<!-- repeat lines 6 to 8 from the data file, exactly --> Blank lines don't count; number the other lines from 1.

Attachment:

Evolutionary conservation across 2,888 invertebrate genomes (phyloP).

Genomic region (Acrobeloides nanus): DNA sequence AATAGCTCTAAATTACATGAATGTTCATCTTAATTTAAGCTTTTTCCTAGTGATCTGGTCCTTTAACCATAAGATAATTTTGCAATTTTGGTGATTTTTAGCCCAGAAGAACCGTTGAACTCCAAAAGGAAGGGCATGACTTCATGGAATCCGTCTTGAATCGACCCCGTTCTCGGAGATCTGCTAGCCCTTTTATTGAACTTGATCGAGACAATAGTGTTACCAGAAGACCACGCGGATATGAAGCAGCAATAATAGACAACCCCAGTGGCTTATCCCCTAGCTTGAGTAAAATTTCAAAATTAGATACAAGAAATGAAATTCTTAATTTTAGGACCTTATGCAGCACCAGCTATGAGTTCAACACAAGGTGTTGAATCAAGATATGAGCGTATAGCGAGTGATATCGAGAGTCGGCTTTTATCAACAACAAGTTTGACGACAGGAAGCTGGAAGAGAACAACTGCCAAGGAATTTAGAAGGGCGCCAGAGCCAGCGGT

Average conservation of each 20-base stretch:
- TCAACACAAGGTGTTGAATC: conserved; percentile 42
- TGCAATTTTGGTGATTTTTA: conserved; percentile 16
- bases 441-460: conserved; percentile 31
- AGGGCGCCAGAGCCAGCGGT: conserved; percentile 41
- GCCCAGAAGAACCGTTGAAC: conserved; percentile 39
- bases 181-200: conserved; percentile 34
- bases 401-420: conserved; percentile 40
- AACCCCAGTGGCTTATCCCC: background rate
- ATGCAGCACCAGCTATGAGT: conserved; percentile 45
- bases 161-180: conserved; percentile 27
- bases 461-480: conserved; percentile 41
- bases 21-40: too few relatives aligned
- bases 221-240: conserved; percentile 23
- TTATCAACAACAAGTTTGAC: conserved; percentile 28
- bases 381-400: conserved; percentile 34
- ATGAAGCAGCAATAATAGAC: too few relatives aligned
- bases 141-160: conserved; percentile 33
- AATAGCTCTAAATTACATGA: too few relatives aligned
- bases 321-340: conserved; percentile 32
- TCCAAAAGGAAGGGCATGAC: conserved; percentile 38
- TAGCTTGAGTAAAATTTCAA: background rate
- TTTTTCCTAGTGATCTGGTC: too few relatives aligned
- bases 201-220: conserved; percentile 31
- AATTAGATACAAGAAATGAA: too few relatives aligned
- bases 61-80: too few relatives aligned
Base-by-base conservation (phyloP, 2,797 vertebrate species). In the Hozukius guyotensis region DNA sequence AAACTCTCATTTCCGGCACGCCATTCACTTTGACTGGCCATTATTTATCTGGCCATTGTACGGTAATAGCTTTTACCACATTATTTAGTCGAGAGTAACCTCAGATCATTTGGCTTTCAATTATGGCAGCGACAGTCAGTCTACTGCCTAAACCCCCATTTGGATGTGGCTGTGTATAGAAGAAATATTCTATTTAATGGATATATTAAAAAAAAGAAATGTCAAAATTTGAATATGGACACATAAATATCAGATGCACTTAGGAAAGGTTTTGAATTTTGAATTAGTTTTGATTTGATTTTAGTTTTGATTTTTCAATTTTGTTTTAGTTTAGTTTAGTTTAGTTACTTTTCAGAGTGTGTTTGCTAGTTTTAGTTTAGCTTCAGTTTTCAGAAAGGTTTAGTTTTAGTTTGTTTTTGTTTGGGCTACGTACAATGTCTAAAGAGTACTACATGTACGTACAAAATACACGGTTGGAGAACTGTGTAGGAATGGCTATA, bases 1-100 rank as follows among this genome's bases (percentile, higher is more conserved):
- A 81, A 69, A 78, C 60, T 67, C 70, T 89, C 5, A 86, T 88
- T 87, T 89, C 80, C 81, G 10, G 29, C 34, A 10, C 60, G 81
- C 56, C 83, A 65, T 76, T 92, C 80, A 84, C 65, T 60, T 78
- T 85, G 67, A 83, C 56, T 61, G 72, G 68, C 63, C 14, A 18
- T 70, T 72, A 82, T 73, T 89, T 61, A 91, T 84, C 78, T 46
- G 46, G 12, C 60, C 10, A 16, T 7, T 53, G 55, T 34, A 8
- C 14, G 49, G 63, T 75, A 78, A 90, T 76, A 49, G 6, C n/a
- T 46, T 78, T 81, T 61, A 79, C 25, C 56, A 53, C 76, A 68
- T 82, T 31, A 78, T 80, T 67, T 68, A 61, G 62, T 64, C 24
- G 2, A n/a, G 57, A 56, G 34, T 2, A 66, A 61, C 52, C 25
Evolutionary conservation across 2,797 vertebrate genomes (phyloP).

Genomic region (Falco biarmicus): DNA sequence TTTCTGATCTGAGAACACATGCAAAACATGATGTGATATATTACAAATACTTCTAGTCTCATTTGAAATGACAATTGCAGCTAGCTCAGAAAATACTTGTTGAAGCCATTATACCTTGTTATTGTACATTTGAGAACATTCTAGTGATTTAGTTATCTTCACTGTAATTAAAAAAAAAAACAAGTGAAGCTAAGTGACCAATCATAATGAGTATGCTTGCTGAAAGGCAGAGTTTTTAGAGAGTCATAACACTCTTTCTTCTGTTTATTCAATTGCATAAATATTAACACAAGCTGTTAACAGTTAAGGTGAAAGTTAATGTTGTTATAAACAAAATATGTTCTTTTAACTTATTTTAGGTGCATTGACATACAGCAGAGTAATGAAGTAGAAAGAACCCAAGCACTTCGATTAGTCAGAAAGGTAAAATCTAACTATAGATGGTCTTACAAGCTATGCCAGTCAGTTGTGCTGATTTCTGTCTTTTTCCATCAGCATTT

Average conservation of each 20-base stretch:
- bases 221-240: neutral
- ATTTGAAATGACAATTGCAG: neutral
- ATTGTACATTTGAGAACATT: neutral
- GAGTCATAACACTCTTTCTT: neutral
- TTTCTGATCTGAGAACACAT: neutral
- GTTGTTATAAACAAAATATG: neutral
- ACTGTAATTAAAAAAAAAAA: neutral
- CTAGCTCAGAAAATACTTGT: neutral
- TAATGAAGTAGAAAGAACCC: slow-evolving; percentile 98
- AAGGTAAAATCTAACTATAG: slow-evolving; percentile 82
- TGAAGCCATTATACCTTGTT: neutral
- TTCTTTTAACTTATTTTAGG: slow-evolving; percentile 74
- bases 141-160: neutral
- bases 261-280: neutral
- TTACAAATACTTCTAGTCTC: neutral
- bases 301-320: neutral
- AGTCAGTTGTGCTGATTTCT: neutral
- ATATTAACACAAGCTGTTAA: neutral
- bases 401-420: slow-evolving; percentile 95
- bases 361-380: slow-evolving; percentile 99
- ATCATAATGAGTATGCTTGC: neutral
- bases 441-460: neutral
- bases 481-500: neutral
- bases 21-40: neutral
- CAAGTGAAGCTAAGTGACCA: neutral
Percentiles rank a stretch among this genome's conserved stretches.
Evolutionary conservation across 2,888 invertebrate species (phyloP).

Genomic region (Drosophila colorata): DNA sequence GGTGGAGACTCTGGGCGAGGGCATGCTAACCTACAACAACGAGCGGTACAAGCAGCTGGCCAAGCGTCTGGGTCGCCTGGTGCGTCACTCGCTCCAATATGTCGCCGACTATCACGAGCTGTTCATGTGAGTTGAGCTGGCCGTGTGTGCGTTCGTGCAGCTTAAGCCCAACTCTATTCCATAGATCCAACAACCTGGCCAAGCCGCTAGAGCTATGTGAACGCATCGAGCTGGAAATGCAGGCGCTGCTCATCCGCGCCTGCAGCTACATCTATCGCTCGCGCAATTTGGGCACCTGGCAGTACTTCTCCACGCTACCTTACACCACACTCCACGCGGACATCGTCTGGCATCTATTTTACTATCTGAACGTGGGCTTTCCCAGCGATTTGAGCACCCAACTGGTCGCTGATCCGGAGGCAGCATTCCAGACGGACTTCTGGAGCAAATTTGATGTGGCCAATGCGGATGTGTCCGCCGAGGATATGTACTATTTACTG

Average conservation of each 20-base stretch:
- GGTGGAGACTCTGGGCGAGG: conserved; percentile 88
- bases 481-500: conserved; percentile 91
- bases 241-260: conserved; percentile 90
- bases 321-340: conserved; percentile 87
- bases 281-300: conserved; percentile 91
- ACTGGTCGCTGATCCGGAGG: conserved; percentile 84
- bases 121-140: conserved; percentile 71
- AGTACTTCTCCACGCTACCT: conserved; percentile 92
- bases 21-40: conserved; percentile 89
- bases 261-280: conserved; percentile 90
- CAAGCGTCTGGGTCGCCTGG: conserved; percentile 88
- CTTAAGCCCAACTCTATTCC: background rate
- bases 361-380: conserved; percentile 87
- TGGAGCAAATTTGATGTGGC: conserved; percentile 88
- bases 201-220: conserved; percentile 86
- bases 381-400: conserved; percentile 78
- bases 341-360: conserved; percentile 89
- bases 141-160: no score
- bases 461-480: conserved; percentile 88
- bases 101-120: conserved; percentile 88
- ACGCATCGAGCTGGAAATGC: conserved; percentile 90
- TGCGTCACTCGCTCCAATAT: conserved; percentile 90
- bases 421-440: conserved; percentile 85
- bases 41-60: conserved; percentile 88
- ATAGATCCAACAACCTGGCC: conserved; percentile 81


- bases 441-460: conserved; percentile 31
- AGGGCGCCAGAGCCAGCGGT: conserved; percentile 41
- GCCCAGAAGAACCGTTGAAC: conserved; percentile 39